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Revised RomanizationUngnyeo

Ungnyeo (Korean웅녀; Hanja熊女) is a popular name, which refers to Goma. [1] Helen Hye-Sook Hwang delineates the linguistic link between "Ungneyo" and "Goma" as follows:

The link between “Ung” and “Gom” is not something unfamiliar to most Koreans. Researchers note that “Goma-seong (Goma Stronghold)” better known “Ungjin-seong” was the capital of ancient Baekje Korea from 475 to 538 CE. However, “Gom” as an alternative epithet of “Goma” remains unfamiliar to many modern Koreans. Furthermore, little known is that “Ungnyeo” is derived from “Goma,” the queen of the bear clan. Korean linguists infer that “Ungsim (熊心)” is an Idu word and should be read “Goma.” Accoding to them, the second character “Sim (心)” meaning “Maeum (마음)” in “Ungsim” is an indicator of its phonetic sound, “Ma.” Following the first character “Go” in “Gom (곰), “Ungsim” should be read as “Goma.” A compound of “Ung (熊)” and “Nyeo (Woman),” “Ungnyeo” is a euphemism for “Ungsim (熊心).” Idu (吏讀 Official’s Script) is an ancient Korean writing system that uses logographic characters for the Korean spoken language. Its use is noted during the early three states (Silla, Goguryeo, Baekje) to Joseon (1392-1919) periods. That Goma is the Idu word for Ungsim offers no small insight. It holds key to unlock a broad range of the Goma words found trans-nationally in East Asia and elsewhere. [2]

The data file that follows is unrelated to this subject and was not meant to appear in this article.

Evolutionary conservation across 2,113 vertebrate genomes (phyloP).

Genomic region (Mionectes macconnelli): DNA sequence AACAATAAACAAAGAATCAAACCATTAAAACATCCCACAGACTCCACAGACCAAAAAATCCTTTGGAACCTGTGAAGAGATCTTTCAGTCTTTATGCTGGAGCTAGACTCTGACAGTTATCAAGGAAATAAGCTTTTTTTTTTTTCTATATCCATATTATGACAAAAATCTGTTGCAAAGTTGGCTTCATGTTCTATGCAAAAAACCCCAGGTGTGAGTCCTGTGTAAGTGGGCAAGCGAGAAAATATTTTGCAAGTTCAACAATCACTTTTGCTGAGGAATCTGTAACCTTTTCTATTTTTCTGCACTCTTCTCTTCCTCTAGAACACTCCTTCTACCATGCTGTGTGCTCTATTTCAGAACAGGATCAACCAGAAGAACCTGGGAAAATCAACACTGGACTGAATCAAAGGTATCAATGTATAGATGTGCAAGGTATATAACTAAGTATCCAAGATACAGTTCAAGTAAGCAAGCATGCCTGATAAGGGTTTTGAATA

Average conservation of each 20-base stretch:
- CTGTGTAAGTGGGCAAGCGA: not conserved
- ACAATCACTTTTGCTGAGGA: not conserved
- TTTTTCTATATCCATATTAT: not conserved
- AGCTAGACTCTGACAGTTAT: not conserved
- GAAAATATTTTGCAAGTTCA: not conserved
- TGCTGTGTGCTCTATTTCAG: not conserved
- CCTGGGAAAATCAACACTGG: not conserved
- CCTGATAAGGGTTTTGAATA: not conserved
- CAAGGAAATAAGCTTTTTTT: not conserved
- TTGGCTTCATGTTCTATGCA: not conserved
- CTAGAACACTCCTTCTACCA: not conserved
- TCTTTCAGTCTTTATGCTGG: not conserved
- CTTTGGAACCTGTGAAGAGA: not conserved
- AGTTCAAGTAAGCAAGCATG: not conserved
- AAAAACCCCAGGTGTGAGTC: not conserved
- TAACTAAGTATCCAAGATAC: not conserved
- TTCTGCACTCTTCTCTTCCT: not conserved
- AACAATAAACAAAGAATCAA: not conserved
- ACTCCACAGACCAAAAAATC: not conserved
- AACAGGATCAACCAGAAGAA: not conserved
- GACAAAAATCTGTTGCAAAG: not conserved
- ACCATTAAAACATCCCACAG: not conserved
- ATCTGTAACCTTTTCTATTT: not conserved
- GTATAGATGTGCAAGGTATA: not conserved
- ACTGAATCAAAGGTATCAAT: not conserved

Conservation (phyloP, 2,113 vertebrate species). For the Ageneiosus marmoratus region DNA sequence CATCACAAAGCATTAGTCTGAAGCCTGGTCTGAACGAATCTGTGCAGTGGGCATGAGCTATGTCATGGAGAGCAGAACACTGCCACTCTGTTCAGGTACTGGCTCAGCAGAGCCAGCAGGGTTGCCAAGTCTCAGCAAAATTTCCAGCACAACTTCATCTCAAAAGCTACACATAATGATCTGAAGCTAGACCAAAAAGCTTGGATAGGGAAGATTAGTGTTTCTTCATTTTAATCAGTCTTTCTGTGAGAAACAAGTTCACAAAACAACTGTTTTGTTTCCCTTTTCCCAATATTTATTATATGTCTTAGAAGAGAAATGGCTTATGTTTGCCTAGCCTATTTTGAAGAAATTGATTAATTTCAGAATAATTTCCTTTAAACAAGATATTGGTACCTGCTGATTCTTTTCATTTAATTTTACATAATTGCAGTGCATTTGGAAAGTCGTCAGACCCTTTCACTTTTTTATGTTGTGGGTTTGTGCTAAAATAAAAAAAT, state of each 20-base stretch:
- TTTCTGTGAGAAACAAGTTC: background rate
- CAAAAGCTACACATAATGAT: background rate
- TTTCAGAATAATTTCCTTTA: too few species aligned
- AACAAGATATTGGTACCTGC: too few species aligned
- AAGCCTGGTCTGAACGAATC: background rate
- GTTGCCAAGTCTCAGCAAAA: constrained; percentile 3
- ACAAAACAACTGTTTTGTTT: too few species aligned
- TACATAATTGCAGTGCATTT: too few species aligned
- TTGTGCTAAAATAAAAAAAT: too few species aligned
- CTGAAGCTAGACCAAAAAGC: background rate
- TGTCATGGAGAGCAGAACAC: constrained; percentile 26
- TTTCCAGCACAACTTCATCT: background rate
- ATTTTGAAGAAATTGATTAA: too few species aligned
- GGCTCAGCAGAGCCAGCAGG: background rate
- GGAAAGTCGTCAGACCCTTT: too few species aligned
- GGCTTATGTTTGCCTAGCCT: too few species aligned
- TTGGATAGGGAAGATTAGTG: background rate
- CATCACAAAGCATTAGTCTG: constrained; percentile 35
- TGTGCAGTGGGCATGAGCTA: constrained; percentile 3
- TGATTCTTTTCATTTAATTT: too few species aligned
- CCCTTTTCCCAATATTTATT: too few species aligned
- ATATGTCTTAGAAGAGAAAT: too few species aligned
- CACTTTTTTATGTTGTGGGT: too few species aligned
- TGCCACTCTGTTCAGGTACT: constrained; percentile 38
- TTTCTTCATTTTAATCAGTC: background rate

According to Hwang, the story of "Ungnyeo" remains largely misrepresented. Her myth, better know as the Myth of Dangun or the Korean foundation myth, Ungnyeo (lit. 'bear/sovereign woman') is a she-bear who becomes a woman after undergoing "the cave initiation" [3]


In the myth, a tiger and a bear lived together in a cave and prayed to the divine ruler Hwanung (the Son of Heaven and son to Hwanin) to be made human.[4]: 179  Hwanung heard their prayers and gave them 20 cloves of garlic, a bundle of mugwort and ordered them to stay out of the sunlight and eat only this food for 100 days. Due to hunger, the tiger left the cave after roughly 20 days, but the bear remained inside. After 21 days, she was transformed into a woman, and came to be known as the bear woman Ungnyeo.

Ungnyeo was grateful and made offerings to Hwanung. Her lack of a husband drove her to depression, and she began to pray beneath a sacred betula tree (Korean신단수; Hanja神檀樹) to be blessed with a child. Hwanung heard her prayers and was deeply moved. He took Ungnyeo as his wife and soon after, she gave birth to a son, Dangun, who would go on to found the nation of Korea.

Interpretation of the story[edit]

There are two main characteristics of Ungnyeo. The founding myth of the Korean ancient nation generally sets the founder's paternal blood line as the Cheonsin (Korean천신; Hanja天神, sky god) and the mother line as the Jisin (Korean지신; Hanja地神, land god). As a result, Ungnyeo is regarded as a type of totem deified by Dangun (단군 [ko])'s mother lineage.

On the other hand, the bear itself has religious implications. The bear is the god of the land and symbolizes the uterus that produces products in farming culture. Thus, bears are predominantly interpreted as female. Ungnyeo is also interpreted as a kind of goddess.

See also[edit]


  1. ^ Hwang, Helen Hye-Sook (2018). "Goma, The Shaman Ruler of Ol Magoist East Asia/Korea and Her Mythology."Goddesses in Myth, History and Culture. Mago Books. p. 259. ISBN 978-1976331022.
  2. ^ Hwang, Ibid.
  3. ^ Hwang, Ibid., 252.
  4. ^ Bierlein, J. F. (1999). Living myths : how myth gives meaning to human experience (1st ed.). New York: Ballantine Pub. Group. ISBN 0-345-42207-4. OCLC 39624790.

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